Group of animals with bilateral symmetry
The middle embryonic germ layer, lying between the ectoderm and the endoderm, from which connective tissue, muscle, bone, and the urogenital and circulatory systems develop.
Derived from two embryonic germ layers, the ectoderm and the endoderm. Lacks true mesoderm.
Having three germ layers. Used of the vertebrate embryo.
An animal that lacks a coelom. Acoelomates, which include the flatworm, fluke, tapeworm, and ribbon worm, exhibit bilateral symmetry and possess one internal space, the digestive cavity.
The central cavity of the gastrula, which ultimately becomes the intestinal or digestive cavity.
Characteristic of protostomes where cell division changes it from a four-cell embryo to an eight-cell embryo, the cells divide such that each cell in the top four cell plane is at an angle to the opposite cell in the bottom plane.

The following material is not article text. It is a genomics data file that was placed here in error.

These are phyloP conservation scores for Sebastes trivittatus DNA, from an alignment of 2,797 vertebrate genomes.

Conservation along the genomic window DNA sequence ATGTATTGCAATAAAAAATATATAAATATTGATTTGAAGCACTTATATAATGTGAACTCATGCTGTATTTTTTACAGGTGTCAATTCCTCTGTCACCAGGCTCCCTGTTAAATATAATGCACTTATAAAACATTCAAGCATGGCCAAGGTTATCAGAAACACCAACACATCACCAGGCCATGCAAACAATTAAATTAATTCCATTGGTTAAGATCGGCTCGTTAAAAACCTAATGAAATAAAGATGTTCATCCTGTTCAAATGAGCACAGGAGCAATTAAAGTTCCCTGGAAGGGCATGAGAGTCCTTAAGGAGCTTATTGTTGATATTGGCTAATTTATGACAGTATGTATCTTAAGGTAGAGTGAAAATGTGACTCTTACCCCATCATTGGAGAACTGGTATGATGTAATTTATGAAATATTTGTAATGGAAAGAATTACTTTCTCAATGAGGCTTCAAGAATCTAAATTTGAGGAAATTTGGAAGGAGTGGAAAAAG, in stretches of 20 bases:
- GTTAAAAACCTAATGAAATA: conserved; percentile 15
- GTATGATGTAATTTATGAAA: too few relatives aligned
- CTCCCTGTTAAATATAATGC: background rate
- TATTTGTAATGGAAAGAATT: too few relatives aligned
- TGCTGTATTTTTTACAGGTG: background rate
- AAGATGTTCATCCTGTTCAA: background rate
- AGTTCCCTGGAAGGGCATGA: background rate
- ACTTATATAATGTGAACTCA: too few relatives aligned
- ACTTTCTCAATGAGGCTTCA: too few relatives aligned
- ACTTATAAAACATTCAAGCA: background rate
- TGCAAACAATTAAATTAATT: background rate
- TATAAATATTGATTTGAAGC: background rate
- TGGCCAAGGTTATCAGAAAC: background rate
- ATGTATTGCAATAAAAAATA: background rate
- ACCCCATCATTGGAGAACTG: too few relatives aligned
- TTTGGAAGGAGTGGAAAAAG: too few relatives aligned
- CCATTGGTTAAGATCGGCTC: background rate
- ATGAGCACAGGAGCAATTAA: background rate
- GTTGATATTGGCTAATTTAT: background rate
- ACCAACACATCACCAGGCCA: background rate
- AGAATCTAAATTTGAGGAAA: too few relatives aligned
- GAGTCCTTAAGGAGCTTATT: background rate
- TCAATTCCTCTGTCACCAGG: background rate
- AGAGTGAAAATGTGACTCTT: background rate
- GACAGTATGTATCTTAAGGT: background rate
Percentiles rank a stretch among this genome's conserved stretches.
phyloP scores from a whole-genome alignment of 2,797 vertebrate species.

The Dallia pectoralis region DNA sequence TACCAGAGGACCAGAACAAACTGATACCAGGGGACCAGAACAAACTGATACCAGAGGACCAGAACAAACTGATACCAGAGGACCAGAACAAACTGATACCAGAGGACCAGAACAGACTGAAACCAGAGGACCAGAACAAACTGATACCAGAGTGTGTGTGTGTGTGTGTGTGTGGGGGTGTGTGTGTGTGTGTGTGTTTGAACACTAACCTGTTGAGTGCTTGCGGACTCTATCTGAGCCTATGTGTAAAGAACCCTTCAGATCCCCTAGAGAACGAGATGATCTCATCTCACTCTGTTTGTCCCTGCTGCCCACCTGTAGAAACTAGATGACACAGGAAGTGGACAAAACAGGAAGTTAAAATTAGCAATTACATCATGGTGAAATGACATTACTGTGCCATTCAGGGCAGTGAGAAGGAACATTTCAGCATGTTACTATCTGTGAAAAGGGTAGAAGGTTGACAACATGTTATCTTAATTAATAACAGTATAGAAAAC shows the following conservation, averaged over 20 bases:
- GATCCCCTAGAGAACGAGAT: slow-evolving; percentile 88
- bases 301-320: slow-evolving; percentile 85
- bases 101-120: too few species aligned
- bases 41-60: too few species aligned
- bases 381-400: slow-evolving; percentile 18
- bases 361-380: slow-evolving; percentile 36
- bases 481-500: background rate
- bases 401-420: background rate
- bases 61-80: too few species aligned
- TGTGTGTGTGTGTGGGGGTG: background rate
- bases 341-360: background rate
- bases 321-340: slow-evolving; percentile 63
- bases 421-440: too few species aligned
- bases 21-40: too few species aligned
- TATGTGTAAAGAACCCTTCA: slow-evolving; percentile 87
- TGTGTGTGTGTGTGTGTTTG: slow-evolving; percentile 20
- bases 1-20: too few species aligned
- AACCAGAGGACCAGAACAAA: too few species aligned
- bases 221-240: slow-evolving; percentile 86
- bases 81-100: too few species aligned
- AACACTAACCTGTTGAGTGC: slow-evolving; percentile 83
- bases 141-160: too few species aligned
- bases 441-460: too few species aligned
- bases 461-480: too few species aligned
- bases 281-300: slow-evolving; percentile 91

cleavage of an egg in which each division irreversibly separates portions of the zygote with specific potencies for further development
Characteristic of deuterostomes where cell division changes it from a four-cell embryo to an eight-cell embryo, the cells divide such that each cell in the top four cell plane is directly over one other cell in the bottom plane.